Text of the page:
In biology and genetics, the germline in a multicellular organism is that population of its bodily cells that are so differentiated or segregated that in the usual processes of reproduction they may pass on their genetic material to the progeny.
As a rule this passing-on happens via a process of sexual reproduction; typically it is a process that includes systematic changes to the genetic material, changes that arise during recombination, meiosis and fertilization or syngamy for example. However, there are many exceptions, including processes and concepts such as various forms of apomixis, autogamy, automixis, cloning, or parthenogenesis. The cells of the germline commonly are called germ cells.
For example, gametes such as the sperm or the egg are part of the germline. So are the cells that divide to produce the gametes, called gametocytes, the cells that produce those, called gametogonia, and all the way back to the zygote, the cell from which the individual developed.
In sexually reproducing organisms, cells that are not in the germline are called somatic cells. The term refers to all of the cells of body apart from the gametes. According to this view mutations, recombinations and other genetic changes in the germline may be passed to offspring, but a change in a somatic cell will not be. This need not apply to somatically reproducing organisms, such as some Porifera and many plants. For example, many varieties of citrus, plants in the Rosaceae and some in the Asteraceae, such as Taraxacum produce seeds apomictically when somatic diploid cells displace the ovule or early embryo.
As August Weismann proposed and pointed out, a germline cell is immortal in the sense that it is part of a lineage that has reproduced indefinitely since the beginning of life and, barring accident could continue doing so indefinitely. Somatic cells of most organisms however, can only approach any such capability to a limited extent and under special conditions. It is now known in some detail that this distinction between somatic and germ cells is partly artificial and depends on particular circumstances and internal cellular mechanisms such as telomeres and controls such as the selective application of telomerase in germ cells, stem cells and the like. Weismann however worked long before such mechanisms were known, let alone epigenetic mechanisms or even the genetic role of chromosomes, and he believed that there was some clear qualitative difference between germ cells and somatic cells, though he did realise that the somatic cells differentiated from the germ cells. Many of his views necessarily changed during his life, and some of the resulting inconsistencies were discussed in depth by George Romanes. However Weismann was under no illusions concerning the limitations of his ideas in the absence of hard data concerning the nature of the systems he was speculating on or studying, and he discussed the limitations frankly and analytically.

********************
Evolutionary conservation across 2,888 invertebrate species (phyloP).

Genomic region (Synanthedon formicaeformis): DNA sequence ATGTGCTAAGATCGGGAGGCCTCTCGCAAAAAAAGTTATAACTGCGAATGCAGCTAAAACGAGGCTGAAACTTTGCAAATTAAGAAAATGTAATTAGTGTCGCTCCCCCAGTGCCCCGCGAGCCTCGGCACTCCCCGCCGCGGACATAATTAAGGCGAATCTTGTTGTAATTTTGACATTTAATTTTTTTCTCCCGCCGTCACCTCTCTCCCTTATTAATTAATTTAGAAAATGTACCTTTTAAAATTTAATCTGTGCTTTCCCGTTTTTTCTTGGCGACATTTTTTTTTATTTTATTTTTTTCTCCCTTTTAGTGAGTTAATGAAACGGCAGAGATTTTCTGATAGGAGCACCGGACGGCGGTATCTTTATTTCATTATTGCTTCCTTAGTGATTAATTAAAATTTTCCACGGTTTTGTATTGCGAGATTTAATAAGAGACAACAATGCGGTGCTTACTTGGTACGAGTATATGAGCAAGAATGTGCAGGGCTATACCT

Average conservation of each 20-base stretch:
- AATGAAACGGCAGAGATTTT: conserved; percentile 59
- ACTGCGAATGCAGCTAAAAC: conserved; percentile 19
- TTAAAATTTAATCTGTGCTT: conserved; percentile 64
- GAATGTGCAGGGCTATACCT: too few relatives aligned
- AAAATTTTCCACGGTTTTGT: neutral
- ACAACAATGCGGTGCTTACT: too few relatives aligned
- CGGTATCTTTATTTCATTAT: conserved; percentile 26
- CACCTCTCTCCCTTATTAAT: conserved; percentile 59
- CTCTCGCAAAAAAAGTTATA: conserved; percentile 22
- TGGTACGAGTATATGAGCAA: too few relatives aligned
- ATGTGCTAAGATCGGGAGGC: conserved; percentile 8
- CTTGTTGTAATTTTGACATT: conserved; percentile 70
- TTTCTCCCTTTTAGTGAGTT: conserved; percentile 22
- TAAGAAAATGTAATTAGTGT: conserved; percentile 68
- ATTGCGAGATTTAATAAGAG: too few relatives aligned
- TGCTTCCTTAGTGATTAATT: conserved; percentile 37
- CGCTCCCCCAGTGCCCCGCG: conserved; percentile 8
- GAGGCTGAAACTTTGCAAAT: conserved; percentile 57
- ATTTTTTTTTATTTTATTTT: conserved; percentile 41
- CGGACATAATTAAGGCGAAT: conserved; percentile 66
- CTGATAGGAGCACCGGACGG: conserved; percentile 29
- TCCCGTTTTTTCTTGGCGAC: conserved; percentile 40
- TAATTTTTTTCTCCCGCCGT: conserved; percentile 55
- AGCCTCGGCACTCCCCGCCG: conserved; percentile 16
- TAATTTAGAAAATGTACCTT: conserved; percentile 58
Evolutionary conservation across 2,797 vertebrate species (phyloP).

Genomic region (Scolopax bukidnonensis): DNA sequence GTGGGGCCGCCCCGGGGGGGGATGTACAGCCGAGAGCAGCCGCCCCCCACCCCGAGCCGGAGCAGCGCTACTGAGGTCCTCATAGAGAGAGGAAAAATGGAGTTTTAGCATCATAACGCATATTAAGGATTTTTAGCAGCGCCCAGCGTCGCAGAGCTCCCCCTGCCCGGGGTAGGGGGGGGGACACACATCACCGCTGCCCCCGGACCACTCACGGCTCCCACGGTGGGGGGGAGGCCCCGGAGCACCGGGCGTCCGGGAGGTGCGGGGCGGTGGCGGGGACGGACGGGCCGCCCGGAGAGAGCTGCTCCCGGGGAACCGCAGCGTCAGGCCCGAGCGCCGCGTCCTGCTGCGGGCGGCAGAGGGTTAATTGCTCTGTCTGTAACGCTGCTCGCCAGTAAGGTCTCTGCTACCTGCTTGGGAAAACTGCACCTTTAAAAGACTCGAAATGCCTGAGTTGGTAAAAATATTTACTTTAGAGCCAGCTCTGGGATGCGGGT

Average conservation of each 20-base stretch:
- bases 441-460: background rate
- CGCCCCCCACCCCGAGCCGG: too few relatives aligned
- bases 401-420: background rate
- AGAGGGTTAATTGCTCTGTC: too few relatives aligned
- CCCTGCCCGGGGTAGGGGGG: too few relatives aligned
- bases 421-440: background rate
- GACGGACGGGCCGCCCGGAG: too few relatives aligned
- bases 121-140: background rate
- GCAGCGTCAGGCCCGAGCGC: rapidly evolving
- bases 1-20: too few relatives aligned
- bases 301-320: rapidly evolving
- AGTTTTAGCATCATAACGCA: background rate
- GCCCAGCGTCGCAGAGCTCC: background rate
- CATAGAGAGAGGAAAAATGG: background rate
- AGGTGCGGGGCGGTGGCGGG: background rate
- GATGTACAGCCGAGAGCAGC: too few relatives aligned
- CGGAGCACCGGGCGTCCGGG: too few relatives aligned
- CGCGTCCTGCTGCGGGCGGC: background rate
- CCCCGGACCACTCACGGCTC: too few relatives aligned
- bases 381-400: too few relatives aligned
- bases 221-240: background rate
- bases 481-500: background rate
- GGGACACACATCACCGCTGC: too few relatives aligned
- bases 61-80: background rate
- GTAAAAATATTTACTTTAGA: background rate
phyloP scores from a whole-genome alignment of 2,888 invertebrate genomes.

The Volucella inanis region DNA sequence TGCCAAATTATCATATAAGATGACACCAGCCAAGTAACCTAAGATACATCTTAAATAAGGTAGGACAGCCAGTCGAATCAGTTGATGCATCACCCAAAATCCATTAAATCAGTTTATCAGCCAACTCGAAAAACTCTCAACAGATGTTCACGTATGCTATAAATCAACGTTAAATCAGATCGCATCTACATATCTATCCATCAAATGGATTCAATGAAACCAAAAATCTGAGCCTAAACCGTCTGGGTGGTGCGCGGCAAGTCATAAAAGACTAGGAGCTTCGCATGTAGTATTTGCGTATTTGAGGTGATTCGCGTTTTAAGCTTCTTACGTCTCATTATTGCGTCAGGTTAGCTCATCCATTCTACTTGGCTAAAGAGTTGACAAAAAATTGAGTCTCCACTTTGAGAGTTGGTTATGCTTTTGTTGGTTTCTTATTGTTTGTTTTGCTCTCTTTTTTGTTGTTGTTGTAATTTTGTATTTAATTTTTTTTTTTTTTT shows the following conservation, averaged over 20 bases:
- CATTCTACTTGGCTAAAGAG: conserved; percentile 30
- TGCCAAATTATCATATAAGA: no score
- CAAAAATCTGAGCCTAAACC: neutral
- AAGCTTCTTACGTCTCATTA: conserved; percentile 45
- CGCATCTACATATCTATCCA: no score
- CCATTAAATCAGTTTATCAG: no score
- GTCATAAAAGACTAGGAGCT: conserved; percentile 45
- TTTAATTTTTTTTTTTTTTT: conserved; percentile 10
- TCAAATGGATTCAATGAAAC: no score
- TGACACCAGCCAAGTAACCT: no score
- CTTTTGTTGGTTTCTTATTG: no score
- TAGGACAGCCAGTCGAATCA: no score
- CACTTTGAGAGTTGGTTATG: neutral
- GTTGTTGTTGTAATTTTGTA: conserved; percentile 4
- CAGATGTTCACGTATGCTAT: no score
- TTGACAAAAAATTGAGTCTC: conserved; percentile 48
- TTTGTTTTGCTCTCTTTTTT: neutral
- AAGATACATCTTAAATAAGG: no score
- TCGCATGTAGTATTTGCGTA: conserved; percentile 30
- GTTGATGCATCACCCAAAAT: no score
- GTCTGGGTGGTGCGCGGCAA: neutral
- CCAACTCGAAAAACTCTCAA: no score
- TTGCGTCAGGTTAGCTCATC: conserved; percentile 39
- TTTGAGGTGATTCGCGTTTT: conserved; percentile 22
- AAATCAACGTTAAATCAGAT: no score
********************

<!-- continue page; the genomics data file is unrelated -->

Not all multicellular organisms differentiate into somatic and germ lines, but in the absence of specialised technical human intervention practically all but the simplest multicellular structures do so. In such organisms somatic cells tend to be practically totipotent, and for over a century sponge cells have been known to reassemble into new sponges after having been separated by forcing them through a sieve.
Germline can refer to a lineage of cells spanning many generations of individuals—for example, the germline that links any living individual to the hypothetical last universal ancestor, from which all plants and animals descend.
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